Applying needed fertilizer nutrients in the right amounts is a key aspect of successful and profitable crop production. Failing to provide enough of the right fertilizer can limit crop yields and reduce the benefits from other crop inputs such as seed, labor and fuel. However, applying unneeded fertilizer is a waste of money and time and may be an environmental concern.
A newly-revised publication from the University of Minnesota Extension Service can help in making good fertilizer decisions. Its title is "Fertilizer Recommendations for Agronomic Crops in Minnesota." The authors are U of M soil scientists George Rehm, Mike Schmitt, John Lamb and Roger Eliason.
The publication has fertilizer recommendations for most of the crops commonly grown on Minnesota farms. Included are row crops such as corn and soybeans, small grains such as wheat and barley, legumes such as alfalfa and clover, and several kinds of grasses. There are also recommendations for canola, sunflowers, sugar beets, wild rice and several other crops.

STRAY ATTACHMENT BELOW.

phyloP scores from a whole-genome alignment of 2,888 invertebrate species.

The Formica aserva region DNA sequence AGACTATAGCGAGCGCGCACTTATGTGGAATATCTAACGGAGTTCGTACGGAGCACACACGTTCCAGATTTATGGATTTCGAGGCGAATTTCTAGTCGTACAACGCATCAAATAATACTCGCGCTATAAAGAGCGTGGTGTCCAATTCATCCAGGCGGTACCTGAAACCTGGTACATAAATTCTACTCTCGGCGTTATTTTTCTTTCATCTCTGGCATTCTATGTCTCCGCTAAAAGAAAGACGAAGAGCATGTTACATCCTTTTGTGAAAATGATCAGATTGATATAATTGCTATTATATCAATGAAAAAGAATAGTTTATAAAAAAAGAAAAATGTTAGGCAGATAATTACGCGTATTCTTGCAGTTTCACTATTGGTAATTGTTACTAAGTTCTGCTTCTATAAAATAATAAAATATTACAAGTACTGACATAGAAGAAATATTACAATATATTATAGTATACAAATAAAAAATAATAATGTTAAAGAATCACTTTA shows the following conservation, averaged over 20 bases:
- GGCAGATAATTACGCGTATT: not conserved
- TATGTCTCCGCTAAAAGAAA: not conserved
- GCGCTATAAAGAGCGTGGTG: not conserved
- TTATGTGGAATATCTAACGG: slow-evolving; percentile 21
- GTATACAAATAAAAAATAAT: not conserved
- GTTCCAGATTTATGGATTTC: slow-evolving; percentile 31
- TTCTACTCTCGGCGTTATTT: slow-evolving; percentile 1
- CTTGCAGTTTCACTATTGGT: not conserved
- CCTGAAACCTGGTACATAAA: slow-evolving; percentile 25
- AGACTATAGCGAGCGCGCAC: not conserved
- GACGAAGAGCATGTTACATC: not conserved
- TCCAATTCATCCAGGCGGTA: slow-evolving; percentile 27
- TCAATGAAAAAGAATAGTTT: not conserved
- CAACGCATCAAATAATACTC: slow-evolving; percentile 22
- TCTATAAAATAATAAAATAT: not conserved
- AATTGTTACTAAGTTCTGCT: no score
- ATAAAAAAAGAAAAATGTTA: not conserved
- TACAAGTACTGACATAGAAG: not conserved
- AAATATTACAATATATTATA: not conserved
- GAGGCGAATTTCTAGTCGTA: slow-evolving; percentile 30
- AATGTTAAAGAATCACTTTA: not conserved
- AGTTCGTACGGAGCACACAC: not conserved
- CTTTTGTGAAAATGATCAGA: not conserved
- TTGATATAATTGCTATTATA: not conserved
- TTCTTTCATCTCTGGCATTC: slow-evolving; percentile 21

Fertilizer recommendations are based on the results of soil sampling and analysis of soil samples. The publication includes a section explaining soil sample analytical reports.
"Fertilizer Recommendations for Agronomic Crops in Minnesota" is on the Internet at www.extension.umn.edu/distribution/cropsystems/DC6240.html Printed copies are available at a nominal cost from county offices of the U of M Extension Service. Or, call (800) 876-8636 or (612) 624-4900 and ask for item BU-06240.